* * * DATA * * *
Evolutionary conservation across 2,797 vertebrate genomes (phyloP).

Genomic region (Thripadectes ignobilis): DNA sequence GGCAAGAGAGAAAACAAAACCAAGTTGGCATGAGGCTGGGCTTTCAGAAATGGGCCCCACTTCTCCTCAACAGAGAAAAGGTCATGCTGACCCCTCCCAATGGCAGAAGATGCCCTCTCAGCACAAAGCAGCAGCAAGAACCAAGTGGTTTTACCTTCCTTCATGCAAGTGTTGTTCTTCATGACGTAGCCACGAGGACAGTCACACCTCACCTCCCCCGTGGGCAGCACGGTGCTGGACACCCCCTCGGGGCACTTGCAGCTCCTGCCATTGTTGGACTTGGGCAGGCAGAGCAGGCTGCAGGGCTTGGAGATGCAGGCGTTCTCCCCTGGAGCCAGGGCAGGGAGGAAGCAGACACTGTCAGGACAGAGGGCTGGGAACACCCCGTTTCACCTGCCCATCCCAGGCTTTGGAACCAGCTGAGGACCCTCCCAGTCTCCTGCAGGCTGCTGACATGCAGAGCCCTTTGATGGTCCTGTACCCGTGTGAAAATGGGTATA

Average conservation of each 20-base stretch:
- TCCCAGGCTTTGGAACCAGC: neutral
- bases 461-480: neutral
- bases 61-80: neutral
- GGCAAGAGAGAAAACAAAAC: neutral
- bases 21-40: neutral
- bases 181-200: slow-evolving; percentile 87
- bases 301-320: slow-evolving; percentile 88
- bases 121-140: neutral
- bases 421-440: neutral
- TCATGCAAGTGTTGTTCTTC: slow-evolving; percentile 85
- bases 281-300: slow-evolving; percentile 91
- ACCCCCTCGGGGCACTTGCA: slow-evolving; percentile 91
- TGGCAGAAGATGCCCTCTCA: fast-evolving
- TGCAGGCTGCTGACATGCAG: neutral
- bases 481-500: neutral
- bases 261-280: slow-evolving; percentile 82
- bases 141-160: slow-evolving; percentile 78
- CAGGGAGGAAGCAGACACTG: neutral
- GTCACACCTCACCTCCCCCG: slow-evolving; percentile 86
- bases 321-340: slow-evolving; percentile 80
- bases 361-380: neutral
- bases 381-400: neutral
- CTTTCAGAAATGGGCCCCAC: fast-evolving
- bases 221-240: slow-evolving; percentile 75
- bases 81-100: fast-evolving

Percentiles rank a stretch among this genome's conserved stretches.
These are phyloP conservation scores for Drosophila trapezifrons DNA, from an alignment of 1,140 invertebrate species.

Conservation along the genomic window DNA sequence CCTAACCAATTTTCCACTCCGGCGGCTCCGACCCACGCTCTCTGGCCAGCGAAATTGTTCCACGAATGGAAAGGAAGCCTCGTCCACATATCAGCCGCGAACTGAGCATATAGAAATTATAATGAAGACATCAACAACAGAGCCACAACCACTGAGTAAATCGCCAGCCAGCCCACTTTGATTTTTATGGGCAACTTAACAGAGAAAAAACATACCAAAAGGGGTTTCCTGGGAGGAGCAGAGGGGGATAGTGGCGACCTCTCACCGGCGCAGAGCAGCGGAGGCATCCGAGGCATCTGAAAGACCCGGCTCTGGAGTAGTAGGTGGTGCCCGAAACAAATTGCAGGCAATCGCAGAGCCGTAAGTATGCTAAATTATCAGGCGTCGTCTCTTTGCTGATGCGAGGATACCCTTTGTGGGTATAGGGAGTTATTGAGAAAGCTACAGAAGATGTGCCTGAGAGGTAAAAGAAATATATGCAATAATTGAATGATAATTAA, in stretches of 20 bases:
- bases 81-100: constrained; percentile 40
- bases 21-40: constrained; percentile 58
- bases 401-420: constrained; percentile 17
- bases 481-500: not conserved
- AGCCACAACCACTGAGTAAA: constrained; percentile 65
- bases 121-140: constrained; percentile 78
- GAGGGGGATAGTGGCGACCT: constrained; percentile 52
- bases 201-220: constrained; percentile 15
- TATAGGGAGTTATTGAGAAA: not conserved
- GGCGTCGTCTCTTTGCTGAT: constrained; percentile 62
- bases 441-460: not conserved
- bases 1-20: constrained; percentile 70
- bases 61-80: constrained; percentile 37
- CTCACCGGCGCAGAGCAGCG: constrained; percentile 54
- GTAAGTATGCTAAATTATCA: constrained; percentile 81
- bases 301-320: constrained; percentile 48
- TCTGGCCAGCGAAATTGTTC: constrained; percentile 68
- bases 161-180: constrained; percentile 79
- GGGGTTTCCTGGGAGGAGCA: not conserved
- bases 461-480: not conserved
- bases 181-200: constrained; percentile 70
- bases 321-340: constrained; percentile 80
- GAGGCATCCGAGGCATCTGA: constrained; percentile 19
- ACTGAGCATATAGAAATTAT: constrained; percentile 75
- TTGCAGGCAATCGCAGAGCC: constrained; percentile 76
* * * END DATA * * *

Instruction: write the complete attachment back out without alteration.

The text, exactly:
Evolutionary conservation across 2,797 vertebrate genomes (phyloP).

Genomic region (Thripadectes ignobilis): DNA sequence GGCAAGAGAGAAAACAAAACCAAGTTGGCATGAGGCTGGGCTTTCAGAAATGGGCCCCACTTCTCCTCAACAGAGAAAAGGTCATGCTGACCCCTCCCAATGGCAGAAGATGCCCTCTCAGCACAAAGCAGCAGCAAGAACCAAGTGGTTTTACCTTCCTTCATGCAAGTGTTGTTCTTCATGACGTAGCCACGAGGACAGTCACACCTCACCTCCCCCGTGGGCAGCACGGTGCTGGACACCCCCTCGGGGCACTTGCAGCTCCTGCCATTGTTGGACTTGGGCAGGCAGAGCAGGCTGCAGGGCTTGGAGATGCAGGCGTTCTCCCCTGGAGCCAGGGCAGGGAGGAAGCAGACACTGTCAGGACAGAGGGCTGGGAACACCCCGTTTCACCTGCCCATCCCAGGCTTTGGAACCAGCTGAGGACCCTCCCAGTCTCCTGCAGGCTGCTGACATGCAGAGCCCTTTGATGGTCCTGTACCCGTGTGAAAATGGGTATA

Average conservation of each 20-base stretch:
- TCCCAGGCTTTGGAACCAGC: neutral
- bases 461-480: neutral
- bases 61-80: neutral
- GGCAAGAGAGAAAACAAAAC: neutral
- bases 21-40: neutral
- bases 181-200: slow-evolving; percentile 87
- bases 301-320: slow-evolving; percentile 88
- bases 121-140: neutral
- bases 421-440: neutral
- TCATGCAAGTGTTGTTCTTC: slow-evolving; percentile 85
- bases 281-300: slow-evolving; percentile 91
- ACCCCCTCGGGGCACTTGCA: slow-evolving; percentile 91
- TGGCAGAAGATGCCCTCTCA: fast-evolving
- TGCAGGCTGCTGACATGCAG: neutral
- bases 481-500: neutral
- bases 261-280: slow-evolving; percentile 82
- bases 141-160: slow-evolving; percentile 78
- CAGGGAGGAAGCAGACACTG: neutral
- GTCACACCTCACCTCCCCCG: slow-evolving; percentile 86
- bases 321-340: slow-evolving; percentile 80
- bases 361-380: neutral
- bases 381-400: neutral
- CTTTCAGAAATGGGCCCCAC: fast-evolving
- bases 221-240: slow-evolving; percentile 75
- bases 81-100: fast-evolving

Percentiles rank a stretch among this genome's conserved stretches.
These are phyloP conservation scores for Drosophila trapezifrons DNA, from an alignment of 1,140 invertebrate species.

Conservation along the genomic window DNA sequence CCTAACCAATTTTCCACTCCGGCGGCTCCGACCCACGCTCTCTGGCCAGCGAAATTGTTCCACGAATGGAAAGGAAGCCTCGTCCACATATCAGCCGCGAACTGAGCATATAGAAATTATAATGAAGACATCAACAACAGAGCCACAACCACTGAGTAAATCGCCAGCCAGCCCACTTTGATTTTTATGGGCAACTTAACAGAGAAAAAACATACCAAAAGGGGTTTCCTGGGAGGAGCAGAGGGGGATAGTGGCGACCTCTCACCGGCGCAGAGCAGCGGAGGCATCCGAGGCATCTGAAAGACCCGGCTCTGGAGTAGTAGGTGGTGCCCGAAACAAATTGCAGGCAATCGCAGAGCCGTAAGTATGCTAAATTATCAGGCGTCGTCTCTTTGCTGATGCGAGGATACCCTTTGTGGGTATAGGGAGTTATTGAGAAAGCTACAGAAGATGTGCCTGAGAGGTAAAAGAAATATATGCAATAATTGAATGATAATTAA, in stretches of 20 bases:
- bases 81-100: constrained; percentile 40
- bases 21-40: constrained; percentile 58
- bases 401-420: constrained; percentile 17
- bases 481-500: not conserved
- AGCCACAACCACTGAGTAAA: constrained; percentile 65
- bases 121-140: constrained; percentile 78
- GAGGGGGATAGTGGCGACCT: constrained; percentile 52
- bases 201-220: constrained; percentile 15
- TATAGGGAGTTATTGAGAAA: not conserved
- GGCGTCGTCTCTTTGCTGAT: constrained; percentile 62
- bases 441-460: not conserved
- bases 1-20: constrained; percentile 70
- bases 61-80: constrained; percentile 37
- CTCACCGGCGCAGAGCAGCG: constrained; percentile 54
- GTAAGTATGCTAAATTATCA: constrained; percentile 81
- bases 301-320: constrained; percentile 48
- TCTGGCCAGCGAAATTGTTC: constrained; percentile 68
- bases 161-180: constrained; percentile 79
- GGGGTTTCCTGGGAGGAGCA: not conserved
- bases 461-480: not conserved
- bases 181-200: constrained; percentile 70
- bases 321-340: constrained; percentile 80
- GAGGCATCCGAGGCATCTGA: constrained; percentile 19
- ACTGAGCATATAGAAATTAT: constrained; percentile 75
- TTGCAGGCAATCGCAGAGCC: constrained; percentile 76